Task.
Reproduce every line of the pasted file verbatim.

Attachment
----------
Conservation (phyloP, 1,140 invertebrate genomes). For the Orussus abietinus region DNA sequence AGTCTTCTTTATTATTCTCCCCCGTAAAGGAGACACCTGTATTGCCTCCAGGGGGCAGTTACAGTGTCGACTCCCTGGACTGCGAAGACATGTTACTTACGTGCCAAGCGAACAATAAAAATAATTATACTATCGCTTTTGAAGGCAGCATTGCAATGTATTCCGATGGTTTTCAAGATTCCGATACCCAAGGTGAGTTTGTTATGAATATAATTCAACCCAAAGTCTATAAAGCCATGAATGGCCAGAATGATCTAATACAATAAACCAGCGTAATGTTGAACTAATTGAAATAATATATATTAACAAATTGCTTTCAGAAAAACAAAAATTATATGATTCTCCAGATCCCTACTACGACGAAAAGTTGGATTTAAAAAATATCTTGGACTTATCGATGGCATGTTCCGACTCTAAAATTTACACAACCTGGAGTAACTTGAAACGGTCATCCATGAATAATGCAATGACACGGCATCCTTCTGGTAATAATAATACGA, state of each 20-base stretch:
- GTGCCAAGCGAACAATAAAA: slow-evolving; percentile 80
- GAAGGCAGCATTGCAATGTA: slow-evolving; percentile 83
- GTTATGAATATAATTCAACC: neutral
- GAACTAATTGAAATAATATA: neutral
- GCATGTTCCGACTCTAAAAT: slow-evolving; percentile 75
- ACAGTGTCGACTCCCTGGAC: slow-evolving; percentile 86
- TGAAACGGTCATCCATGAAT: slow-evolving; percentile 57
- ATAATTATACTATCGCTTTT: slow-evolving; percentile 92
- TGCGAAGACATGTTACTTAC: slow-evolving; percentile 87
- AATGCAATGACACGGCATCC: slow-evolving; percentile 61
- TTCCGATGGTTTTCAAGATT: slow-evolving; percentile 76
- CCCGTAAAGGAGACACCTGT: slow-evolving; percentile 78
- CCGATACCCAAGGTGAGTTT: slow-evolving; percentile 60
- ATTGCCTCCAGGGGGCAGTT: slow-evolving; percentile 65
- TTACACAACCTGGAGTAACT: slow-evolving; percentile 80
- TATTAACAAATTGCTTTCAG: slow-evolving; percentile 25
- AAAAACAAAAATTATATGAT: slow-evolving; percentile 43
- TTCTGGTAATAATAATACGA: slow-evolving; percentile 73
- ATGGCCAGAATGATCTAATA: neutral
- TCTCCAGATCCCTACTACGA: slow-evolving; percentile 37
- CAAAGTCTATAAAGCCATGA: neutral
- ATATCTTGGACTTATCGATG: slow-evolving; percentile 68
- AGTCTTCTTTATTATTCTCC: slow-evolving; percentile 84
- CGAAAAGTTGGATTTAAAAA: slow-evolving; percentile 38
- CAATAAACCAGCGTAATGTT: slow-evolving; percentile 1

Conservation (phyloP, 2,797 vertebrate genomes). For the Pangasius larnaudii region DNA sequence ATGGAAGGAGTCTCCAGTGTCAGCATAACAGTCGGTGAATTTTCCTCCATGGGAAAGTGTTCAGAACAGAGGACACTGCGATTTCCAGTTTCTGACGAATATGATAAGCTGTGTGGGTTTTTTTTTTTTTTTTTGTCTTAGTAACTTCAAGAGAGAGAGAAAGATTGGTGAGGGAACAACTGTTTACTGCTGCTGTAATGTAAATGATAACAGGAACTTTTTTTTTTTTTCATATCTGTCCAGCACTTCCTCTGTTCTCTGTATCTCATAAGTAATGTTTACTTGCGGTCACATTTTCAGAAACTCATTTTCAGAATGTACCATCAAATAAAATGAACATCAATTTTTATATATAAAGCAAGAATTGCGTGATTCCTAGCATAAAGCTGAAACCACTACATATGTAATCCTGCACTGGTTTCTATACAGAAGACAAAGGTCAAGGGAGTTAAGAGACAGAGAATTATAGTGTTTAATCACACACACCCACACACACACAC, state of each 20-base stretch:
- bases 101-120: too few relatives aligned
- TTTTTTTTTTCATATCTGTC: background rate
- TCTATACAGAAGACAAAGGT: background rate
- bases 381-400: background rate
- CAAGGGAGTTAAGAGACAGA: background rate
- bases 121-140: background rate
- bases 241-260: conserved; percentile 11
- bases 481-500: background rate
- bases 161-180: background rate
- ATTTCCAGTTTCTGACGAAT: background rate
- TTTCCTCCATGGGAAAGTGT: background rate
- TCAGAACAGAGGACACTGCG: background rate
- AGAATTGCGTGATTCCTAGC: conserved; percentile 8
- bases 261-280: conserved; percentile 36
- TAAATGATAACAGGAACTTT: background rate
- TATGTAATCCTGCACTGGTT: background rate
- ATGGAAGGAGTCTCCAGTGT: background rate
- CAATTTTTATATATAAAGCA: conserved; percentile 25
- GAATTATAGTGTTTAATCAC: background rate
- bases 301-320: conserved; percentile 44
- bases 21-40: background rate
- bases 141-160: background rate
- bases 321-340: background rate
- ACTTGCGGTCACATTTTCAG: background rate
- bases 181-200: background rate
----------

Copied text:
Conservation (phyloP, 1,140 invertebrate genomes). For the Orussus abietinus region DNA sequence AGTCTTCTTTATTATTCTCCCCCGTAAAGGAGACACCTGTATTGCCTCCAGGGGGCAGTTACAGTGTCGACTCCCTGGACTGCGAAGACATGTTACTTACGTGCCAAGCGAACAATAAAAATAATTATACTATCGCTTTTGAAGGCAGCATTGCAATGTATTCCGATGGTTTTCAAGATTCCGATACCCAAGGTGAGTTTGTTATGAATATAATTCAACCCAAAGTCTATAAAGCCATGAATGGCCAGAATGATCTAATACAATAAACCAGCGTAATGTTGAACTAATTGAAATAATATATATTAACAAATTGCTTTCAGAAAAACAAAAATTATATGATTCTCCAGATCCCTACTACGACGAAAAGTTGGATTTAAAAAATATCTTGGACTTATCGATGGCATGTTCCGACTCTAAAATTTACACAACCTGGAGTAACTTGAAACGGTCATCCATGAATAATGCAATGACACGGCATCCTTCTGGTAATAATAATACGA, state of each 20-base stretch:
- GTGCCAAGCGAACAATAAAA: slow-evolving; percentile 80
- GAAGGCAGCATTGCAATGTA: slow-evolving; percentile 83
- GTTATGAATATAATTCAACC: neutral
- GAACTAATTGAAATAATATA: neutral
- GCATGTTCCGACTCTAAAAT: slow-evolving; percentile 75
- ACAGTGTCGACTCCCTGGAC: slow-evolving; percentile 86
- TGAAACGGTCATCCATGAAT: slow-evolving; percentile 57
- ATAATTATACTATCGCTTTT: slow-evolving; percentile 92
- TGCGAAGACATGTTACTTAC: slow-evolving; percentile 87
- AATGCAATGACACGGCATCC: slow-evolving; percentile 61
- TTCCGATGGTTTTCAAGATT: slow-evolving; percentile 76
- CCCGTAAAGGAGACACCTGT: slow-evolving; percentile 78
- CCGATACCCAAGGTGAGTTT: slow-evolving; percentile 60
- ATTGCCTCCAGGGGGCAGTT: slow-evolving; percentile 65
- TTACACAACCTGGAGTAACT: slow-evolving; percentile 80
- TATTAACAAATTGCTTTCAG: slow-evolving; percentile 25
- AAAAACAAAAATTATATGAT: slow-evolving; percentile 43
- TTCTGGTAATAATAATACGA: slow-evolving; percentile 73
- ATGGCCAGAATGATCTAATA: neutral
- TCTCCAGATCCCTACTACGA: slow-evolving; percentile 37
- CAAAGTCTATAAAGCCATGA: neutral
- ATATCTTGGACTTATCGATG: slow-evolving; percentile 68
- AGTCTTCTTTATTATTCTCC: slow-evolving; percentile 84
- CGAAAAGTTGGATTTAAAAA: slow-evolving; percentile 38
- CAATAAACCAGCGTAATGTT: slow-evolving; percentile 1

Conservation (phyloP, 2,797 vertebrate genomes). For the Pangasius larnaudii region DNA sequence ATGGAAGGAGTCTCCAGTGTCAGCATAACAGTCGGTGAATTTTCCTCCATGGGAAAGTGTTCAGAACAGAGGACACTGCGATTTCCAGTTTCTGACGAATATGATAAGCTGTGTGGGTTTTTTTTTTTTTTTTTGTCTTAGTAACTTCAAGAGAGAGAGAAAGATTGGTGAGGGAACAACTGTTTACTGCTGCTGTAATGTAAATGATAACAGGAACTTTTTTTTTTTTTCATATCTGTCCAGCACTTCCTCTGTTCTCTGTATCTCATAAGTAATGTTTACTTGCGGTCACATTTTCAGAAACTCATTTTCAGAATGTACCATCAAATAAAATGAACATCAATTTTTATATATAAAGCAAGAATTGCGTGATTCCTAGCATAAAGCTGAAACCACTACATATGTAATCCTGCACTGGTTTCTATACAGAAGACAAAGGTCAAGGGAGTTAAGAGACAGAGAATTATAGTGTTTAATCACACACACCCACACACACACAC, state of each 20-base stretch:
- bases 101-120: too few relatives aligned
- TTTTTTTTTTCATATCTGTC: background rate
- TCTATACAGAAGACAAAGGT: background rate
- bases 381-400: background rate
- CAAGGGAGTTAAGAGACAGA: background rate
- bases 121-140: background rate
- bases 241-260: conserved; percentile 11
- bases 481-500: background rate
- bases 161-180: background rate
- ATTTCCAGTTTCTGACGAAT: background rate
- TTTCCTCCATGGGAAAGTGT: background rate
- TCAGAACAGAGGACACTGCG: background rate
- AGAATTGCGTGATTCCTAGC: conserved; percentile 8
- bases 261-280: conserved; percentile 36
- TAAATGATAACAGGAACTTT: background rate
- TATGTAATCCTGCACTGGTT: background rate
- ATGGAAGGAGTCTCCAGTGT: background rate
- CAATTTTTATATATAAAGCA: conserved; percentile 25
- GAATTATAGTGTTTAATCAC: background rate
- bases 301-320: conserved; percentile 44
- bases 21-40: background rate
- bases 141-160: background rate
- bases 321-340: background rate
- ACTTGCGGTCACATTTTCAG: background rate
- bases 181-200: background rate